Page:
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Native Sun News: Closure of VA hospital hurts Indian veterans






Avis Little Eagle. Photo Amanda Takes War Bonnett.

RAPID CITY, SOUTH DAKOTA -- For Native American veterans, closing down the VA Hospital at Hot Springs could bring many hardships.

The proposed changes to the Veterans Affairs Black Hills Health Care System, while at first glance make sense fiscally and sounds good on paper, they fail to address the actual hardships that veterans in the South Western South Dakota and North Eastern Nebraska will experience.

This includes the thousands of Native American veterans who have had difficulty accessing the adequate physical and mental health care they deserve.

Oglala Sioux Tribe’s 5th Member of the Executive Committee, Myron Pourier, said, “Currently our Tribal Veterans lack of financial support due to the 75 to 80% unemployment on the Pine Ridge Indian Reservation , many of our Tribal Veterans are plagued with Post Traumatic Stress Disorder and other Service Connected Disabilities.”

Currently the reservation veterans have to travel more than 60 miles to Hot Springs where the nearest VA Hospital is located. The changes will increase that distance by up 200 miles for many of the veterans coming from the Pine Ridge and Rosebud Indian Reservations, not to mention the hundreds who live in the Panhandle of Nebraska.

There have been recent Town Hall style meetings with three of the VA administrators, including Janet Murphy, Network Director for the VA Midwest Health Care Network, Veterans Integrated Service Network , VISN,23 in Minneapolis, MN; Steven C. Julius, MD, who was appointed CISN 23 Chief Medical Officer; and Stephen R. DiStasio, Acting Director of VA Black Hills Health Care System.

One of the changes proposed is the closure of the Hot Springs Domiciliary. According the presentation provided by the VA, the purpose of this closure is purported to shift inpatient demand to a “more robust care environment: purchase care at Fall River Hospital in Hot Springs and other local hospitals in South Dakota and Nebraska.”

Another reason given for the closure is to replace the Domiciliary and enhance its service. The building of a state of the art facility in which to optimize treatment and opportunity is proposed with the result anticipated being more services for homeless and women veterans as well as more post treatment job opportunities and access to social services.

Several meetings were held in the area due to be impacted by the proposed changes, including Hot Springs, Rapid City, Pine Ridge, Pierre, Eagle Butte, Gordon, Neb, and Scottsbluff, Neb.

According to the proposed timeline, the team presenting the proposed changes will report back the VA Central office the feedback gathered from stockholders between December 2011 and January 2012 by February 2012. The approval of the new Domiciliary Build is pending at this point.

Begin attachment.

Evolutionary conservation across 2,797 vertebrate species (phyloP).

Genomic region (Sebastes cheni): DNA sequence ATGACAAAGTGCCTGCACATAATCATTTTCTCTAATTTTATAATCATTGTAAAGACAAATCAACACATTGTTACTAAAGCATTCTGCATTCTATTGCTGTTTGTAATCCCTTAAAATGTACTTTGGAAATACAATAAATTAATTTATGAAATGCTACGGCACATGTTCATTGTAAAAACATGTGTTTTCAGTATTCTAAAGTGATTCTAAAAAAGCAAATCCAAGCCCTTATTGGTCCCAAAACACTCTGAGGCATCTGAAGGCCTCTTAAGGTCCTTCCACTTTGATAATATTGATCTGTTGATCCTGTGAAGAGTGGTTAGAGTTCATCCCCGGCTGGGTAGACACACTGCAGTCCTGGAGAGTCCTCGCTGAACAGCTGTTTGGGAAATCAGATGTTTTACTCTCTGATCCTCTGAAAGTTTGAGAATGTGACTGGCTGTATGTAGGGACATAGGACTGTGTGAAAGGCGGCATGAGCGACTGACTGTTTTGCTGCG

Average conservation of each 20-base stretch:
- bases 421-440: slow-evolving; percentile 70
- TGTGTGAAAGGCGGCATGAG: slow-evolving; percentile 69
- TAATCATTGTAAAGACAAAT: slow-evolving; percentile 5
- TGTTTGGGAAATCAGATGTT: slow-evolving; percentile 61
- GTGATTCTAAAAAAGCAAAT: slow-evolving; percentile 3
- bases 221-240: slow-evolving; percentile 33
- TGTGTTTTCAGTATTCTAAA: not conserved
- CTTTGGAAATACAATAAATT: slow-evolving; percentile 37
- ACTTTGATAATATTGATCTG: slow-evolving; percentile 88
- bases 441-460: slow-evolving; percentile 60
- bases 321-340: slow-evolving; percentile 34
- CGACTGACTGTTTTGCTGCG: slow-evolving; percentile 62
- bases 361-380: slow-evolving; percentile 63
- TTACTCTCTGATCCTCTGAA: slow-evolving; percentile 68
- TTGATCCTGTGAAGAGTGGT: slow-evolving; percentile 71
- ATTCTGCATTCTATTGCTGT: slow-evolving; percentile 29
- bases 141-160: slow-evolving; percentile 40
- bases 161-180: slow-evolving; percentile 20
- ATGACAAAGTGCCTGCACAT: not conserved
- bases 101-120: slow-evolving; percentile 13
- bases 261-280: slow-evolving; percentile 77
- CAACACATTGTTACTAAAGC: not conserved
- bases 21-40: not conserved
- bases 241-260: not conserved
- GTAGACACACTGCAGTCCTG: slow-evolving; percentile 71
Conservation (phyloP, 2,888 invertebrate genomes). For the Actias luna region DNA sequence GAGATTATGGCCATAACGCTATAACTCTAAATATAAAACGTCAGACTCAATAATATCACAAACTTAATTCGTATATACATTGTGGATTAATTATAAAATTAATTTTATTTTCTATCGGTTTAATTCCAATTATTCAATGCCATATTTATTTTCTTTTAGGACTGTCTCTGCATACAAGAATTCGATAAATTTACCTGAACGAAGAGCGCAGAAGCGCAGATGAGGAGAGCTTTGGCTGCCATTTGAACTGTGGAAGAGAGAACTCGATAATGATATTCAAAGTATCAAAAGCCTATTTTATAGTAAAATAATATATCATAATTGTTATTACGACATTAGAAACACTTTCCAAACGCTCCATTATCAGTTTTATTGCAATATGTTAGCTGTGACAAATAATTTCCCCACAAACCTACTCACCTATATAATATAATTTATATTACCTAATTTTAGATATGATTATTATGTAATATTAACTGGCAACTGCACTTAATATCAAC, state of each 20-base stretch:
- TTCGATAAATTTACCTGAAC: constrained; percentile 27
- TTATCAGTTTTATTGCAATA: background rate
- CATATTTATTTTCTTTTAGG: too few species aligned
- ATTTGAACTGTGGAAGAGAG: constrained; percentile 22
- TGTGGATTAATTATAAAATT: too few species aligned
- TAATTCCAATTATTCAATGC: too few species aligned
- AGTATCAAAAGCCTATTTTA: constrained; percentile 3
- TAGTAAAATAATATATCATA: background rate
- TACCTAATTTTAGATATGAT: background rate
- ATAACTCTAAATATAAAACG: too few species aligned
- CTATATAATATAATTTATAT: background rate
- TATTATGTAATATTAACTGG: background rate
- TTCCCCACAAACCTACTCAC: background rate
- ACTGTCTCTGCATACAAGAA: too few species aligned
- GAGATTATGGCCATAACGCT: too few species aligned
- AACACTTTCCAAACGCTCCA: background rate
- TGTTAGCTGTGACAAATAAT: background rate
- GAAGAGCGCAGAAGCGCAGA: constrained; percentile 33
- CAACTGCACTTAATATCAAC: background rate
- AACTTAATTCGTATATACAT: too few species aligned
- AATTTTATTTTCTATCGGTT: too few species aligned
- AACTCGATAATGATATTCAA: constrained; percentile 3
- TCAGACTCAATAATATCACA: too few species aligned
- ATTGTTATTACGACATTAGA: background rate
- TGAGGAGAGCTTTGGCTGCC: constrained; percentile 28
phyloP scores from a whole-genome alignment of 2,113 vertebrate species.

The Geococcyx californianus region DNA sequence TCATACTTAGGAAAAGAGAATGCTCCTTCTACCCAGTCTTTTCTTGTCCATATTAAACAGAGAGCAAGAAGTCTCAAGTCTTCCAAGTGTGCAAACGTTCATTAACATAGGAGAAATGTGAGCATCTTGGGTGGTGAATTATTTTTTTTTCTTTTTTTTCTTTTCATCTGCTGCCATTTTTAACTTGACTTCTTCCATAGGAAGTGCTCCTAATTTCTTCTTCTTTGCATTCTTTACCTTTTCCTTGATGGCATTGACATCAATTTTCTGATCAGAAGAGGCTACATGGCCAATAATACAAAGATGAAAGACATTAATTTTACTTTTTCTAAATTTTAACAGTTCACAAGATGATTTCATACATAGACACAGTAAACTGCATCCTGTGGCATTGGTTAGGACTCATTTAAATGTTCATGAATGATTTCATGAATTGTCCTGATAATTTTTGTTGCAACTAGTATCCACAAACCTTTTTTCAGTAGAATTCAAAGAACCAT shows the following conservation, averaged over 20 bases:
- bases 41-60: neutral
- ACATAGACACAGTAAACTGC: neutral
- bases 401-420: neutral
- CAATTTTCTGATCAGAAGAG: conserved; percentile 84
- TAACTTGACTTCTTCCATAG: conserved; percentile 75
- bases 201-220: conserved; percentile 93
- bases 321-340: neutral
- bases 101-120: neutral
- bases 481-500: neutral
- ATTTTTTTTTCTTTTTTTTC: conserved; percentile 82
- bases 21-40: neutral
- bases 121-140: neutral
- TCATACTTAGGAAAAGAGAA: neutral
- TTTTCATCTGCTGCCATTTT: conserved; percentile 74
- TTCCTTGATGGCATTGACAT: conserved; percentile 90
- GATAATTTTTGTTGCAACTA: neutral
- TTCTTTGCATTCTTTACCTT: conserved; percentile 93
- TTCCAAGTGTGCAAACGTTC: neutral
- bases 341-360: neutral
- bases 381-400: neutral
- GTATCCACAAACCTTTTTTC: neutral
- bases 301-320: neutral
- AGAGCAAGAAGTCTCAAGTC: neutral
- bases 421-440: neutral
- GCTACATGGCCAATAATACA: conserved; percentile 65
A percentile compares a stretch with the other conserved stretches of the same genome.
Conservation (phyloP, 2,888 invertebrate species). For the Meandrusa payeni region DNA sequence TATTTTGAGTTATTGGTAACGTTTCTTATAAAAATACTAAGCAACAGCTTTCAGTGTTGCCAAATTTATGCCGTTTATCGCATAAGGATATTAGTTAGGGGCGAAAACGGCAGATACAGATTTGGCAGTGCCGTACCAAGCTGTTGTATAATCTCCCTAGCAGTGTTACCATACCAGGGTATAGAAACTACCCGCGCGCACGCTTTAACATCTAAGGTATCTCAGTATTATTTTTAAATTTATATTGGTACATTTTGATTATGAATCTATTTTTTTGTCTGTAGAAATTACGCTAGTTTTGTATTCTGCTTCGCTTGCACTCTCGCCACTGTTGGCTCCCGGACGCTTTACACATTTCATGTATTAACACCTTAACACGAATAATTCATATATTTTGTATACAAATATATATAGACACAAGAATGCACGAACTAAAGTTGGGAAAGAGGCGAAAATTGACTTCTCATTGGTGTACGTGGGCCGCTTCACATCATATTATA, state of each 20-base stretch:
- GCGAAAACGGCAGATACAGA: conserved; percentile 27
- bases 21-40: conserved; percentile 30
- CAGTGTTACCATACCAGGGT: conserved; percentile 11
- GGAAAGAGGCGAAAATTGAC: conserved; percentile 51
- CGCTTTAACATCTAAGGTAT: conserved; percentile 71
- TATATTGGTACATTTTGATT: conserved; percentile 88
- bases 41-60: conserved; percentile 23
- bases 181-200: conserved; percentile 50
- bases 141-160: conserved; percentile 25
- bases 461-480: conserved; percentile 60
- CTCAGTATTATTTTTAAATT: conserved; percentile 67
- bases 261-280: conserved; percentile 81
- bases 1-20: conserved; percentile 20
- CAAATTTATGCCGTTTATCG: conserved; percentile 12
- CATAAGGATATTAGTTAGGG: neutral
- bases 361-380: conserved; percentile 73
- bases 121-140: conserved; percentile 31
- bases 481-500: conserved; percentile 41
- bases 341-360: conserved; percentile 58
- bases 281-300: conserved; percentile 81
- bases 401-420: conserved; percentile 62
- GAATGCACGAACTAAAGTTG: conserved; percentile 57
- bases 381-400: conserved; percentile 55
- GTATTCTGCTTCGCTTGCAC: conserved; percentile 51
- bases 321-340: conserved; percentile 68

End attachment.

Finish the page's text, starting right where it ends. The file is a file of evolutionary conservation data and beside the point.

Transferring inpatient/nursing home/ urgent care services currently provided in Hot Springs to Fall River Hospitals and other facilities is estimated to take one to two years. All told, the entire proposal should wind up in five years.

One of the major concerns, outside of the extended distance for health care, is the impact that the closure in Hot Springs will have on the city. According to the proposal presented, no Reduction In Force, RIF, are anticipated, but offers for early retirements/separations with buy-out support will be available with Office of Personnel Management approval. With 1060 current VA Black Hills HCS employees, it is estimated that that number will be reduced by 325 by the year 2020.

Considering the history that the domiciliary has in Hot Springs, as well as being a major, although not largest, employer in the city, the VA stressed their understanding of the impact on the Hot Springs Community. The VA offers its partnership with the community seek out repurposing opportunities for the Hot Springs Campus.

Many veterans like James W. Garnette spent many months at the Domiciliary at Hot Springs. “It was closer to home and it allowed my friends and family to visit me much more regularly than if I had been further away,” he said.

Garnette added that the facilities were the best in the Nation and the care he was given has allowed him to lead a productive life outside of the hospital.

Former President of the Oglala Sioux Tribe, Enos Poor Bear, spent his last days on this earth at the Domiciliary at Hot Springs. During his final days he had many visitors such as Tim Giago and Avis Little Eagle from Indian Country Today newspaper, visit with him and share his final thoughts.

(Contact Karin Eagle at staffwriter2@nsweekly.com)